The second question asked participants, “What concerns do you have about that information [potential cognitive problems]?” Due to the complexity of responses and coding approach, there were more responses than participants. For the second question, 85 participants yielded 101 classifiable responses. Based on the responses, four themes were identified: Desire to Improve, Not Concerned, Concerned, and Knowledge Seeking. Table 3 shows the number of responses to each theme and the percentage of participants who had that response.

Response Theme Frequencies for Question 2 (Diagnosis Concerns)

Table 3:

Response Theme Frequencies for Question 2 (Diagnosis Concerns)

Desire to Improve. The most common theme was a desire to improve. Approximately one half (50.6%) of participants responded that they had a desire to improve their cognition. For example, one participant responded, “I am glad I heard it. I want to work on it and get my brain better.” Another participant responded, “I just want to try to do better.”

Not Concerned. The second most common theme (31.8%) from participants were responses that showed they were not concerned with having cognitive problems. For example, one participant responded, “I do not have any concerns. None at all.” Another responded, “I have no concerns.” Lastly, a participant responded, “No concerns. Just thankful to verify something I was feeling.”

Concerned. Approximately one fourth (23.5%) of participants responded with statements that showed concern. One participant responded, “I talked to my doctor. I am concerned I won't be able to take care of myself.” Another participant responded, “Future employment is my primary concern and long-term mental health.” A third participant stated, “I am deteriorating at an old decrepit age of 55. No one wants to get older or lose function.”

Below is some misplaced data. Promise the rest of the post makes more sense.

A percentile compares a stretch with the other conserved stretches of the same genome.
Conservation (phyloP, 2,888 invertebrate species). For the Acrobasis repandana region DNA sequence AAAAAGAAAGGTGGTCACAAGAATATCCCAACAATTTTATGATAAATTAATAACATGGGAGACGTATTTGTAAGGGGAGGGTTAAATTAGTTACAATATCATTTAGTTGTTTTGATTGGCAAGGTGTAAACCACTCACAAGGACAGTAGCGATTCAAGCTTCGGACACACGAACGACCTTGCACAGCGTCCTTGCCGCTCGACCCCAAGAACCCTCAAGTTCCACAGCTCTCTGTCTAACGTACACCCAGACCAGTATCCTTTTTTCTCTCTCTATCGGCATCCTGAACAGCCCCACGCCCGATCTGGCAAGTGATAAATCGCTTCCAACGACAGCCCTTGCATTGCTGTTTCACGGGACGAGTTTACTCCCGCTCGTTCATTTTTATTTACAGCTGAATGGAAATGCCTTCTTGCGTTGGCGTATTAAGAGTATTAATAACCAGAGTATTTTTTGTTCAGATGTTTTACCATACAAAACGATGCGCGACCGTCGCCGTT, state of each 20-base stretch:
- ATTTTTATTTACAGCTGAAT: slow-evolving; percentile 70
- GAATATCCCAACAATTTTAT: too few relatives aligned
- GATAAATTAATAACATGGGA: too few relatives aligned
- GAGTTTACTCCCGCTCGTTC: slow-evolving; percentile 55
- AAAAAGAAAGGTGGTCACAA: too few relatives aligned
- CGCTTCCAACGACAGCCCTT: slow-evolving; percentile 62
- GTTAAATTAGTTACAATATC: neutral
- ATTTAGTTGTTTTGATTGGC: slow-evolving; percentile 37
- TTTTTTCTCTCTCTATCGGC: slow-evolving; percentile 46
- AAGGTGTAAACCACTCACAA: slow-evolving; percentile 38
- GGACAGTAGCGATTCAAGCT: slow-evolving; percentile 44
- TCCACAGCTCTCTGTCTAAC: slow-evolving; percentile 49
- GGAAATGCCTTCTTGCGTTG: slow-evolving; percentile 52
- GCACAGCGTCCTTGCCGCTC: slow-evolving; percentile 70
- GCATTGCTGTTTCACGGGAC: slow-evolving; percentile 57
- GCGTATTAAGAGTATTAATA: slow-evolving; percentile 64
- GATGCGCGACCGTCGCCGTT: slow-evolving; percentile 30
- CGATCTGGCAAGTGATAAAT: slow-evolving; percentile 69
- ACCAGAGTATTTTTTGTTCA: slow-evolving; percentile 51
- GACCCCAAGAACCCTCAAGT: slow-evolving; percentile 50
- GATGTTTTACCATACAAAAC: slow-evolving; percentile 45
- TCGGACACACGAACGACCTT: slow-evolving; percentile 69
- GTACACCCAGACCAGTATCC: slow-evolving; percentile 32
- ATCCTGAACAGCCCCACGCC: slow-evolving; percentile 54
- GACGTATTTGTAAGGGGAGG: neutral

Knowledge Seeking. This response theme was dependent on the Desire to Improve theme. Participants made statements that showed not only a desire to improve their cognition but that they were also seeking knowledge on how to improve their cognition. Some participants (12.9%) identified with the knowledge-seeking theme. For example, one participant responded, “How can I better improve at this age. Is it impossible to improve?” Another participant remarked, “Is there any medication or exercise I can do to improve it [my brain] at my age?”

Discussion

In the current study, the authors assessed participants' reactions and concerns upon learning of their suboptimal cognitive performance leading to a possible HAND diagnosis. Overall, the most commonly appearing themes were Desire to Improve (50.6%; 10.6%), followed by Confirmation (57.7%), Not Concerned (31.8%), No Reaction (7.1%), Concerned (23.5%), Unexpected (22.4%), Anxiety (14.1%), Knowledge Seeking (12.9%), and Sadness (3.5%). The implicit assumption was that most participants would be upset over receiving this information, but that was not observed. Most themes reflected positive or neutral reactions and concerns, whereas fewer negative themes (i.e., anxiety, sadness) were observed.

Desire to Improve, including Knowledge Seeking, were the main themes observed, suggesting that these participants thought they may be able to alter their HAND diagnosis. These findings suggest the general public ascribes to the value of prevention and treatment of cognitive problems, suggesting a departure from a fatalistic view of dementia (Cations, Radisic, Crotty, & Laver, 2018). Thus, participants may have the mindset that HAND is a milder form of Alzheimer's disease or dementia; as such, they may be open to pursue lifestyle modifications to support well-being and delay functional declines, as has been observed in focus groups of older PWH when talking about cognitive decline (Vance, Gakumo, et al., 2017).